Donald Trump’s fumbling towards statesmanship is a global danger, argues Ian Chamberlain
There were large protests in Seoul this week in response to the deployment and expansion of the US THAAD missile defence system in South Korea. The US, and its allies in Seoul say this is a necessary response to the growing threat from the North.
Initially objecting to the deployment of THAAD, South Korea’s President Moon Jae-in has now given a ‘tentative’ green light. This is an indicator of the tightrope he is walking between domestic opposition and external pressure from the United States. The opposition also comes from China which says deployment of the missile defence system threatens to destabilise the whole region.
President Moon Jae-in came to power arguing that South Korea should be prepared to say no to US demands and as an advocate of the peaceful reunification of Korea, which explains the sense of betrayal that a growing number of South Koreans now feel.
A South Korean student was interviewed on BBC’s Newsnight recently about the possibility of war. Believing it possible, he argued that “crazy” President Trump “is more of a dangerous person than Kim Jong Un in the stakes of war”. This is a view held by many in South Korea and around the world.
Many analysts now say that it is the unpredictability of Trump that is the most dangerous aspect of the present nuclear crisis. Kim Jong-un is said to be banking on the US recognising that the stakes are too high for war – a war would kill millions – particularly now that North Korea’s nuclear capacity has been demonstrated, but can we be sure this is appreciated by Trump?
Trump’s frightening war of words with Kim Jong-un, his calls to unleash ‘fire and fury’ on North Korea, the US-South Korean military drills, and the deployment of missile defence systems threaten to tip the balance in favour of actual war. This is the massive danger the protesters in South Korea seem to realise that our own leaders seem blissfully unaware of.
The background to the present intensification of the US – North Korean nuclear crisis, however, didn’t begin with Trump. Under President Obama there was a massive increase in nuclear weapons spending at home and a build-up of US military bases near China. When we consider this alongside the disastrous US-led War on Terror, it’s not difficult to see why Pyongyang and Beijing feel threatened by the expansion of US military power in the region.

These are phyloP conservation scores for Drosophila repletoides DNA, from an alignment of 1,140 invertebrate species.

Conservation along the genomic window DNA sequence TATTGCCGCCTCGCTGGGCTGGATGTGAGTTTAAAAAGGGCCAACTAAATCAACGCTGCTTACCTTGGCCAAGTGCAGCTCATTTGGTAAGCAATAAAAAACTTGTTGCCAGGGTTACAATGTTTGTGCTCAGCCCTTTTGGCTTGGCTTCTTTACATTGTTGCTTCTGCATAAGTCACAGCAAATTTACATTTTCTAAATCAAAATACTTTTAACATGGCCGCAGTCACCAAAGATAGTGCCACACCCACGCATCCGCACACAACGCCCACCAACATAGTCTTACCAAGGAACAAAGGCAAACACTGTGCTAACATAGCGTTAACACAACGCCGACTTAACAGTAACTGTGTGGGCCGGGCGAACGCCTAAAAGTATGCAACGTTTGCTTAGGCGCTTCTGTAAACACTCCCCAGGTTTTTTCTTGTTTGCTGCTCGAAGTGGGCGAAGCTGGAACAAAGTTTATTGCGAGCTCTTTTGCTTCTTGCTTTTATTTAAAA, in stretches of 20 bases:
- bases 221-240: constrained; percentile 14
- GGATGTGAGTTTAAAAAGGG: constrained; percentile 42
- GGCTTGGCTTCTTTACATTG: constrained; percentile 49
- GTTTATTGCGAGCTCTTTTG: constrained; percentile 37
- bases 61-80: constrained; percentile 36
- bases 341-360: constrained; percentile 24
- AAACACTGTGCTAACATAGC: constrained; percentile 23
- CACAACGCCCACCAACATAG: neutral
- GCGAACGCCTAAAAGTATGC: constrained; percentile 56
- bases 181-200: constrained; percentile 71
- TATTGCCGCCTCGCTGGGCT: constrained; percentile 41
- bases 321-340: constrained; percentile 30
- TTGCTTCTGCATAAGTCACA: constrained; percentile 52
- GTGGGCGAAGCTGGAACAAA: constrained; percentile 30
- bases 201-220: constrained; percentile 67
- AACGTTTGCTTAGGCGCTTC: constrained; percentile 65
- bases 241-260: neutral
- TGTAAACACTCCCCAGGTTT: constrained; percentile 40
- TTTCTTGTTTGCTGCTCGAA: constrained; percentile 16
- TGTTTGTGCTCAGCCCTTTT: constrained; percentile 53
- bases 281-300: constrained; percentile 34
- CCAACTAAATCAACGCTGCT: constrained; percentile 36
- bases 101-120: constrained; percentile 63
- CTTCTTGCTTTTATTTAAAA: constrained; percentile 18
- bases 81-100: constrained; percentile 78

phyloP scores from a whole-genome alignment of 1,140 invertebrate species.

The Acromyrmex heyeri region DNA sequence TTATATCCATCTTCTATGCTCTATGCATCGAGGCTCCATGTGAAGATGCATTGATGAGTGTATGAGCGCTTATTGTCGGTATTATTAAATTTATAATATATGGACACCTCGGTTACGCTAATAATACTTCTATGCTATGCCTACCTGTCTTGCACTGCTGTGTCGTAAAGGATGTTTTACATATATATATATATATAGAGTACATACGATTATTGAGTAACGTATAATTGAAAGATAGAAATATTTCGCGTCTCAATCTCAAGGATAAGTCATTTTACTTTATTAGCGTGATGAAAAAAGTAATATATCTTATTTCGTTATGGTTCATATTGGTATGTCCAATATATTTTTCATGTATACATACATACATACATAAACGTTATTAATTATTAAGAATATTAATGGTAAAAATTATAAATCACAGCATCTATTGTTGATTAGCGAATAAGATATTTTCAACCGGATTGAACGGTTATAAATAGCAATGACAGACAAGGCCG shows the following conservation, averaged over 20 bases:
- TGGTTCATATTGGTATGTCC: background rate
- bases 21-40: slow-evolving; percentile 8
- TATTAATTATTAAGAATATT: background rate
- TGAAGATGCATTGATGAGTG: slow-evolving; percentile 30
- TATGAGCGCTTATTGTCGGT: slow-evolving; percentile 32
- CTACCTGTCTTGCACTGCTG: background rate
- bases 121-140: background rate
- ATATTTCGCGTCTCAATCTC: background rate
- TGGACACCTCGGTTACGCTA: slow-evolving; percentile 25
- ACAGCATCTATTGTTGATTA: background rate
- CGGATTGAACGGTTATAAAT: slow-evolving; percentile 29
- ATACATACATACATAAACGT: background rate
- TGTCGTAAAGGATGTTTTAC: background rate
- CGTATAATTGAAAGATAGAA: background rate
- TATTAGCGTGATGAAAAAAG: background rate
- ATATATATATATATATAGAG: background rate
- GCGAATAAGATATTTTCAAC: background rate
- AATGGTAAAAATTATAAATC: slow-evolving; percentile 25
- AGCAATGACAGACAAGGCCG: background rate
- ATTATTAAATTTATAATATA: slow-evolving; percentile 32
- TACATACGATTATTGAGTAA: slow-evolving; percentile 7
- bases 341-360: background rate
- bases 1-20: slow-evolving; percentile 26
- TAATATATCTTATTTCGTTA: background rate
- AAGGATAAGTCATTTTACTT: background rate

In 2016, Obama refused a deal that could have led to freezing North Korea’s nuclear weapons programme in return for an end to US military drills over the Korean peninsula. President Obama said he didn’t think it was a sincere offer, telling Pyongyang it will “have to do better than that”. But when you consider that North Korea spends almost a quarter of its GDP on military spending, it’s easy to see, if only as a matter of self-interest, why Pyongyang would want to secure security through far less costly and dangerous means. Self-interest was a part of what underpinned the successful Iran nuclear deal.
America’s history of refusing to seriously consider peace deals reflects the truth that it is power rather than peace that is the primary US goal in Asia. The present prohibition by Trump to enter talks with the North without unreasonable preconditions should hardly come as much surprise.
Obama’s Pivot to Asia was a response to the massive economic growth in China, China’s own increase in military spending, and the perceived threat it now poses to US hegemony. The history of the ratcheting up of US military power in Asia is brilliantly told in John Pilger’s documentary ‘The Coming War with China’. The US approach to North Korea cannot be understood without considering its wider goals in the region. Trump is simply carrying the baton that Obama passed him, but with a carelessness and stupidity that threatens the security of the